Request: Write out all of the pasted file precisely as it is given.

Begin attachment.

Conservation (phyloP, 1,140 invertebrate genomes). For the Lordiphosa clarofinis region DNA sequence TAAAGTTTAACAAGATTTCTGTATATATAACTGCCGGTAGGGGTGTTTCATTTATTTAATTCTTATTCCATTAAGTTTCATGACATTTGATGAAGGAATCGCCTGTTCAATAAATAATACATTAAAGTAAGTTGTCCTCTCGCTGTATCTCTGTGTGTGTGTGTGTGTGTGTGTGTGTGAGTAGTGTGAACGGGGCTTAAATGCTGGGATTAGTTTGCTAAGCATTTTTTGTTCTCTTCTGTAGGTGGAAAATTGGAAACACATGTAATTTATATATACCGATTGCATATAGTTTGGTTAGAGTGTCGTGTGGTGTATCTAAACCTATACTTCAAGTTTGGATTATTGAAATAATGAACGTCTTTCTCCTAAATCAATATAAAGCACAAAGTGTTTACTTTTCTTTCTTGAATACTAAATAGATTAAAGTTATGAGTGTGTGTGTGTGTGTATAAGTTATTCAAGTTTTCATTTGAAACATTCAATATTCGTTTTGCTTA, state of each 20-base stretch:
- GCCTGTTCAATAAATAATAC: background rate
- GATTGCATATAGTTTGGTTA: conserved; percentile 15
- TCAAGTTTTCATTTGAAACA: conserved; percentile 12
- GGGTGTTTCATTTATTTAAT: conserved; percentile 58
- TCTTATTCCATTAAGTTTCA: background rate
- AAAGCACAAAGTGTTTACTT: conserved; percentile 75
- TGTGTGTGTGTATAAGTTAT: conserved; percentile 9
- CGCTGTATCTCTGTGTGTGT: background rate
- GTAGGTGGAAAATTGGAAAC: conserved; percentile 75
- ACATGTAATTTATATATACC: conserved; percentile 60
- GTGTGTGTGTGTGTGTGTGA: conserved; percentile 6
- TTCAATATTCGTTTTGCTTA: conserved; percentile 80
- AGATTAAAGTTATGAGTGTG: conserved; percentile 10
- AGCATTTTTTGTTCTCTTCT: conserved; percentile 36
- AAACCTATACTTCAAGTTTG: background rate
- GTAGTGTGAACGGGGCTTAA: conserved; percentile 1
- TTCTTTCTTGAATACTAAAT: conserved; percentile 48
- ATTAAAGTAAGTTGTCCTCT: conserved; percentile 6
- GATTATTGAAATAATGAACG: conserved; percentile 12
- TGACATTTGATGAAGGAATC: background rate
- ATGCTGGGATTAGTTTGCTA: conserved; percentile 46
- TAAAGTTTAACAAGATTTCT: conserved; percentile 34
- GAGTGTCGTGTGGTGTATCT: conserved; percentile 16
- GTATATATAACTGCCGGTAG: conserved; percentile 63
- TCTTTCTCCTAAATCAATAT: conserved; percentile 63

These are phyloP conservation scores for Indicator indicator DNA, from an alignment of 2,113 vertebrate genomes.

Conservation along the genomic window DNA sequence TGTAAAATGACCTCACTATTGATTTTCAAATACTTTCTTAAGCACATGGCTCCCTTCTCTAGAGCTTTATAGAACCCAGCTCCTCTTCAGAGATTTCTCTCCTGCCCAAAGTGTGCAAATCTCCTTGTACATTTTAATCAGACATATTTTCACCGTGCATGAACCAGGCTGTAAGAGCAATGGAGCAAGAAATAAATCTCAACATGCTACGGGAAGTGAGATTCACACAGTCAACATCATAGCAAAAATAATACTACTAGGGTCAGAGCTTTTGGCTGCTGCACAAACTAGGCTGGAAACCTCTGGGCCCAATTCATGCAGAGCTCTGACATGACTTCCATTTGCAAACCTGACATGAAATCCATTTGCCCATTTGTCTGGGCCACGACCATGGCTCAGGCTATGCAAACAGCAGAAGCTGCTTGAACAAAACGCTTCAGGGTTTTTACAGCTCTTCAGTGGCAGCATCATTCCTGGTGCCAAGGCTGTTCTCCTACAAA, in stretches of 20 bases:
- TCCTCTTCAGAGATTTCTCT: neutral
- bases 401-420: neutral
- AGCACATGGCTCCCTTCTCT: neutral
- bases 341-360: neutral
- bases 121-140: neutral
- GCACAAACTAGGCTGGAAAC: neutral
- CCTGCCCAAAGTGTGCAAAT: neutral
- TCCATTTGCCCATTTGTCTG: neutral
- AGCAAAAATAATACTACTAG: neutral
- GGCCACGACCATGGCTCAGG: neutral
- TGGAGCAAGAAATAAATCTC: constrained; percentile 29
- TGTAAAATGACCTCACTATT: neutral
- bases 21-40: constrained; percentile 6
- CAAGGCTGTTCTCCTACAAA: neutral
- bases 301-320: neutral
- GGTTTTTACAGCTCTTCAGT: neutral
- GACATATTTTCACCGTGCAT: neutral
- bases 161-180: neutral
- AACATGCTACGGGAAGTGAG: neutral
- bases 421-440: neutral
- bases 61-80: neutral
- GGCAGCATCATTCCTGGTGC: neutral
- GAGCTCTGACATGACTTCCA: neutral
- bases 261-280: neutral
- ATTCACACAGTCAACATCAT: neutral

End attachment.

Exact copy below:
Conservation (phyloP, 1,140 invertebrate genomes). For the Lordiphosa clarofinis region DNA sequence TAAAGTTTAACAAGATTTCTGTATATATAACTGCCGGTAGGGGTGTTTCATTTATTTAATTCTTATTCCATTAAGTTTCATGACATTTGATGAAGGAATCGCCTGTTCAATAAATAATACATTAAAGTAAGTTGTCCTCTCGCTGTATCTCTGTGTGTGTGTGTGTGTGTGTGTGTGTGAGTAGTGTGAACGGGGCTTAAATGCTGGGATTAGTTTGCTAAGCATTTTTTGTTCTCTTCTGTAGGTGGAAAATTGGAAACACATGTAATTTATATATACCGATTGCATATAGTTTGGTTAGAGTGTCGTGTGGTGTATCTAAACCTATACTTCAAGTTTGGATTATTGAAATAATGAACGTCTTTCTCCTAAATCAATATAAAGCACAAAGTGTTTACTTTTCTTTCTTGAATACTAAATAGATTAAAGTTATGAGTGTGTGTGTGTGTGTATAAGTTATTCAAGTTTTCATTTGAAACATTCAATATTCGTTTTGCTTA, state of each 20-base stretch:
- GCCTGTTCAATAAATAATAC: background rate
- GATTGCATATAGTTTGGTTA: conserved; percentile 15
- TCAAGTTTTCATTTGAAACA: conserved; percentile 12
- GGGTGTTTCATTTATTTAAT: conserved; percentile 58
- TCTTATTCCATTAAGTTTCA: background rate
- AAAGCACAAAGTGTTTACTT: conserved; percentile 75
- TGTGTGTGTGTATAAGTTAT: conserved; percentile 9
- CGCTGTATCTCTGTGTGTGT: background rate
- GTAGGTGGAAAATTGGAAAC: conserved; percentile 75
- ACATGTAATTTATATATACC: conserved; percentile 60
- GTGTGTGTGTGTGTGTGTGA: conserved; percentile 6
- TTCAATATTCGTTTTGCTTA: conserved; percentile 80
- AGATTAAAGTTATGAGTGTG: conserved; percentile 10
- AGCATTTTTTGTTCTCTTCT: conserved; percentile 36
- AAACCTATACTTCAAGTTTG: background rate
- GTAGTGTGAACGGGGCTTAA: conserved; percentile 1
- TTCTTTCTTGAATACTAAAT: conserved; percentile 48
- ATTAAAGTAAGTTGTCCTCT: conserved; percentile 6
- GATTATTGAAATAATGAACG: conserved; percentile 12
- TGACATTTGATGAAGGAATC: background rate
- ATGCTGGGATTAGTTTGCTA: conserved; percentile 46
- TAAAGTTTAACAAGATTTCT: conserved; percentile 34
- GAGTGTCGTGTGGTGTATCT: conserved; percentile 16
- GTATATATAACTGCCGGTAG: conserved; percentile 63
- TCTTTCTCCTAAATCAATAT: conserved; percentile 63

These are phyloP conservation scores for Indicator indicator DNA, from an alignment of 2,113 vertebrate genomes.

Conservation along the genomic window DNA sequence TGTAAAATGACCTCACTATTGATTTTCAAATACTTTCTTAAGCACATGGCTCCCTTCTCTAGAGCTTTATAGAACCCAGCTCCTCTTCAGAGATTTCTCTCCTGCCCAAAGTGTGCAAATCTCCTTGTACATTTTAATCAGACATATTTTCACCGTGCATGAACCAGGCTGTAAGAGCAATGGAGCAAGAAATAAATCTCAACATGCTACGGGAAGTGAGATTCACACAGTCAACATCATAGCAAAAATAATACTACTAGGGTCAGAGCTTTTGGCTGCTGCACAAACTAGGCTGGAAACCTCTGGGCCCAATTCATGCAGAGCTCTGACATGACTTCCATTTGCAAACCTGACATGAAATCCATTTGCCCATTTGTCTGGGCCACGACCATGGCTCAGGCTATGCAAACAGCAGAAGCTGCTTGAACAAAACGCTTCAGGGTTTTTACAGCTCTTCAGTGGCAGCATCATTCCTGGTGCCAAGGCTGTTCTCCTACAAA, in stretches of 20 bases:
- TCCTCTTCAGAGATTTCTCT: neutral
- bases 401-420: neutral
- AGCACATGGCTCCCTTCTCT: neutral
- bases 341-360: neutral
- bases 121-140: neutral
- GCACAAACTAGGCTGGAAAC: neutral
- CCTGCCCAAAGTGTGCAAAT: neutral
- TCCATTTGCCCATTTGTCTG: neutral
- AGCAAAAATAATACTACTAG: neutral
- GGCCACGACCATGGCTCAGG: neutral
- TGGAGCAAGAAATAAATCTC: constrained; percentile 29
- TGTAAAATGACCTCACTATT: neutral
- bases 21-40: constrained; percentile 6
- CAAGGCTGTTCTCCTACAAA: neutral
- bases 301-320: neutral
- GGTTTTTACAGCTCTTCAGT: neutral
- GACATATTTTCACCGTGCAT: neutral
- bases 161-180: neutral
- AACATGCTACGGGAAGTGAG: neutral
- bases 421-440: neutral
- bases 61-80: neutral
- GGCAGCATCATTCCTGGTGC: neutral
- GAGCTCTGACATGACTTCCA: neutral
- bases 261-280: neutral
- ATTCACACAGTCAACATCAT: neutral